Norway – Arctic Drilling Remains off the Agenda
In April, the center-left Ap definitively ruled out any chance that it might allow drilling for oil and gas near the islands of Lofoten, Senja, and Vesteralen in the Arctic Sea if it forms the government after the 2021 general election. The Ap’s declaration is of immediate importance because it confirms that opponents of Arctic drilling control a majority of seats in the current Parliament, which is bad news for state-owned Equinor (formerly Statoil), which had been banking on exploitation of reserves in the area to ensure steady production of the oil and gas that underpin economic stability.
As for the longer term, barring a U-turn by one or more of the parties opposed to Arctic drilling, or an unlikely major shift in the relative legislative strength of the largest parties in favor of advocates of exploiting the reserves, oil and gas production is entering a period of terminal decline. Consequently, political parties will need to put greater emphasis on devising alternative strategies for ensuring Norway’s long-term prosperity, which implies a focus on economic diversification.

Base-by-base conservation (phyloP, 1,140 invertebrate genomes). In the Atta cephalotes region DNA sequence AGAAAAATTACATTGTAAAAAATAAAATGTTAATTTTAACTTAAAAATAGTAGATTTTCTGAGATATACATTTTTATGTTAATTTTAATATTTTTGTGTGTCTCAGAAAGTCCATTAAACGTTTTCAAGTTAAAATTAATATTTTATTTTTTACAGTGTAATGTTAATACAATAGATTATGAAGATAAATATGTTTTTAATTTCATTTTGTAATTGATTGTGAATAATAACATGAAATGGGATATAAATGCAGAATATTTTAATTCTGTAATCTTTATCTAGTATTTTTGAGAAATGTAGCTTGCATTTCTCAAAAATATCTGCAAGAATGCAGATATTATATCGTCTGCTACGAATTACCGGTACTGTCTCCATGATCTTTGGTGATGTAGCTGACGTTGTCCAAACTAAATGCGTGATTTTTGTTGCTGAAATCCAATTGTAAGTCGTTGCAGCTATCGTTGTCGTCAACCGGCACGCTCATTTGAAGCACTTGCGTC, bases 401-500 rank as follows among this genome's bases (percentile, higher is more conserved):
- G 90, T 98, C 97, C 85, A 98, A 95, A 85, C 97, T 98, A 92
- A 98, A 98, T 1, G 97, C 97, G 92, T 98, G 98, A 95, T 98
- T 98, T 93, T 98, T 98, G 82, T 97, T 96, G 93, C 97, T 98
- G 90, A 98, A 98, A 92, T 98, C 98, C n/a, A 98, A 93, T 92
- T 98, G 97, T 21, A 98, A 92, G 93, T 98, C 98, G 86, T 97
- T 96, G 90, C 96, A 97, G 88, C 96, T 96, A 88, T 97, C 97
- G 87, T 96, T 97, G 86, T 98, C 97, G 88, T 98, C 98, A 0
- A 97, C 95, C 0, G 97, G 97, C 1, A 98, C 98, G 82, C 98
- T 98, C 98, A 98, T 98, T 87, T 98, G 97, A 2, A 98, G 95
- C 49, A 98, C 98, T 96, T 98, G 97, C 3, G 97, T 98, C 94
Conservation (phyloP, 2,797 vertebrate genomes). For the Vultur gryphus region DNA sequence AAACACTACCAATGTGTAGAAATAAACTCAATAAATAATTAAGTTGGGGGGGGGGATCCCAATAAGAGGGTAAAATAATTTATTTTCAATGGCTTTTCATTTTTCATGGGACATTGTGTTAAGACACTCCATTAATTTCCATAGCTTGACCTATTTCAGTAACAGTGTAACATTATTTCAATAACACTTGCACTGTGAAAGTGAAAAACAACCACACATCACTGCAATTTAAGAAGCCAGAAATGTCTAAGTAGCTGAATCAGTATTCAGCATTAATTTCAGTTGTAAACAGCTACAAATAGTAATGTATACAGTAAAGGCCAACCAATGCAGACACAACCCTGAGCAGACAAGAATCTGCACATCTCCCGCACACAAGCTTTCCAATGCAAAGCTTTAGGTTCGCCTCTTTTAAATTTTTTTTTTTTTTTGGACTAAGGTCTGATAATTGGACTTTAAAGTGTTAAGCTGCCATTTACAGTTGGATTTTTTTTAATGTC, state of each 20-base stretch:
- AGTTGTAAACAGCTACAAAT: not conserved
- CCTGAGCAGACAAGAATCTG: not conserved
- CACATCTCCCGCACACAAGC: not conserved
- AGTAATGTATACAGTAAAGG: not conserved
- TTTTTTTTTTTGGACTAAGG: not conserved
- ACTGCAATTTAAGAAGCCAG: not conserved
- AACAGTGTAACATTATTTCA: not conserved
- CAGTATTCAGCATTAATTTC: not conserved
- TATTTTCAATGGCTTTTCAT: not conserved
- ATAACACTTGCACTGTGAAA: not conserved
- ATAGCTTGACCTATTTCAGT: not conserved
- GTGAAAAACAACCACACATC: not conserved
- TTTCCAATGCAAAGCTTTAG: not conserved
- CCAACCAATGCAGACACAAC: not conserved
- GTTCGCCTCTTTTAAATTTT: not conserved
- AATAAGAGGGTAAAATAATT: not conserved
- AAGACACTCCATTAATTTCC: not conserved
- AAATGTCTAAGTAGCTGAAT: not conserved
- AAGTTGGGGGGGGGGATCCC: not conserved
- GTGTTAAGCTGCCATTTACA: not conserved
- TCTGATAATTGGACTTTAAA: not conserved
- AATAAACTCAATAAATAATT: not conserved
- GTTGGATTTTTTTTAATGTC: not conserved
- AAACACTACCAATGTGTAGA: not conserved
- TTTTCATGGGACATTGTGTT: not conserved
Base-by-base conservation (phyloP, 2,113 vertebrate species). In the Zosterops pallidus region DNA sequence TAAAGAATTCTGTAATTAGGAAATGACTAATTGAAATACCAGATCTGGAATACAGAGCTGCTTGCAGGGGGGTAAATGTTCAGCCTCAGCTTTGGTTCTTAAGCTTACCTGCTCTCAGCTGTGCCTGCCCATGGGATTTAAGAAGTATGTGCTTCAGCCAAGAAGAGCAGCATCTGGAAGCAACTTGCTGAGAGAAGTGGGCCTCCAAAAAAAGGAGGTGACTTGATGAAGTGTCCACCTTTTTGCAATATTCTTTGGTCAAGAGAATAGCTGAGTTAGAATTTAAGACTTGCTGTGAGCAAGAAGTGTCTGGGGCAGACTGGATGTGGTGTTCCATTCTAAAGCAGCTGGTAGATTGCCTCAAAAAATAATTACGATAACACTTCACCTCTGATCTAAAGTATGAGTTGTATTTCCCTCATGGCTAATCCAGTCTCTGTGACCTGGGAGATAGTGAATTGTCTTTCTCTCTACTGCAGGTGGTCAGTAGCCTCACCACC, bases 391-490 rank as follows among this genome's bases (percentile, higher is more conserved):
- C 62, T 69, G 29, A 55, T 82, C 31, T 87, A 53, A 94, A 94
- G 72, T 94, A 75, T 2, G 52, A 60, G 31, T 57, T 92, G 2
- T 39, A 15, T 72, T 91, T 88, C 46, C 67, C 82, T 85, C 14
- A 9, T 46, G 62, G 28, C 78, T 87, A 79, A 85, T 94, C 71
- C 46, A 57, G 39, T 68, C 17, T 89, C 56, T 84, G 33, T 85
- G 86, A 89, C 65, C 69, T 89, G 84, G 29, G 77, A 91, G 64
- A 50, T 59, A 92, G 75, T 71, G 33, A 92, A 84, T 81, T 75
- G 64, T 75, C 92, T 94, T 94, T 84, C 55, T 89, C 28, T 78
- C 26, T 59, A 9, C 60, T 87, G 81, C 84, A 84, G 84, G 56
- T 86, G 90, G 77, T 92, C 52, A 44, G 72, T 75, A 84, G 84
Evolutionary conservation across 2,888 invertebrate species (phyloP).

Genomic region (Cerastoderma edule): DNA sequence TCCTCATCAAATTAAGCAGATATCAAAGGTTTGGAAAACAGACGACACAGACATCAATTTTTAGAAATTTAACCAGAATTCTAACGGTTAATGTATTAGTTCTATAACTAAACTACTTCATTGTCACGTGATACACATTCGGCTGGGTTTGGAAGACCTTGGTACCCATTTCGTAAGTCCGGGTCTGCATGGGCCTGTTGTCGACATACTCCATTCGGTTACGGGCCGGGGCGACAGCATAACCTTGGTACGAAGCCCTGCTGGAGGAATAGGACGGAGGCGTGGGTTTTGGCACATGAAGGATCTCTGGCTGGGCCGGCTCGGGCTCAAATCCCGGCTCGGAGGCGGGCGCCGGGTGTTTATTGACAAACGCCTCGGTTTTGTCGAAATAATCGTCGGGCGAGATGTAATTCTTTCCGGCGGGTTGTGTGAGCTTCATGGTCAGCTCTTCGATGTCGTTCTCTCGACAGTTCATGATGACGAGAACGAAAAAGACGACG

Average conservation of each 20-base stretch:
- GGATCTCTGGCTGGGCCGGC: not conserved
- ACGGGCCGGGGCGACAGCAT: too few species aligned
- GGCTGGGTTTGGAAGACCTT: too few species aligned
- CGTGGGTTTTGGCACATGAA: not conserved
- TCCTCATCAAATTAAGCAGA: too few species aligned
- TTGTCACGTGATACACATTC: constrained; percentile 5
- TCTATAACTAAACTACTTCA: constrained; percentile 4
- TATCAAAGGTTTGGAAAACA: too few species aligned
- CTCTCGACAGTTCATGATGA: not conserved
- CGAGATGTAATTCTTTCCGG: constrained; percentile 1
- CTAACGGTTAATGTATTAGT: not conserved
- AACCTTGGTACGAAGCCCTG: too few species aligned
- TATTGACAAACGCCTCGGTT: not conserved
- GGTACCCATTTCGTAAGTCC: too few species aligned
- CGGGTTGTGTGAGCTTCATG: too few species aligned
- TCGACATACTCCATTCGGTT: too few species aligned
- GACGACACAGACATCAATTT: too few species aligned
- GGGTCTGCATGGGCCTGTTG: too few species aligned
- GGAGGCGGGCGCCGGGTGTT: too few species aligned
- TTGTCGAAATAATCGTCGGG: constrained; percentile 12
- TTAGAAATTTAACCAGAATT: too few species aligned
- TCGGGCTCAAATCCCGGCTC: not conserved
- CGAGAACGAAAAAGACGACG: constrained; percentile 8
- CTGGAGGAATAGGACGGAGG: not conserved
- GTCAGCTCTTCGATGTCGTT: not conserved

In any event, it is doubtful that the Ap might actually end up heading the government after the 2021 elections. While it remains the most popular party, its support is currently running about four points below its 27% vote share at the last elections.
Prime Minister Erna Solberg’s Conservative Party and its coalition partner, the far-right FrP, have also suffered an erosion of support. However, the weakening of support for the governing parties has mostly benefited agrarian (and increasingly nationalistic) Sp, which does nothing to improve Ap leader Jonas Gahr Støre’s prospects for pulling together a stable majority coalition. Local elections later this year will provide a more concrete gauge of voter sentiment than the polls, but the general trends evident in the survey data will likely be confirmed by the election results.
The central bank has begun tightening monetary policy in response to heightened inflation risks generated by a recovery in the oil economy and a very low unemployment rate. An uncertain outlook for the global economy creates some risk of a slump in oil and gas prices that negatively affects growth potential, but with rising tensions in the Middle East clouding the forecast for global oil supply, policy makers may be inclined to err on the side of caution. On that basis, although real GDP growth may tick upward this year, the annual pace of expansion is forecast to remain under 2% in 2019.
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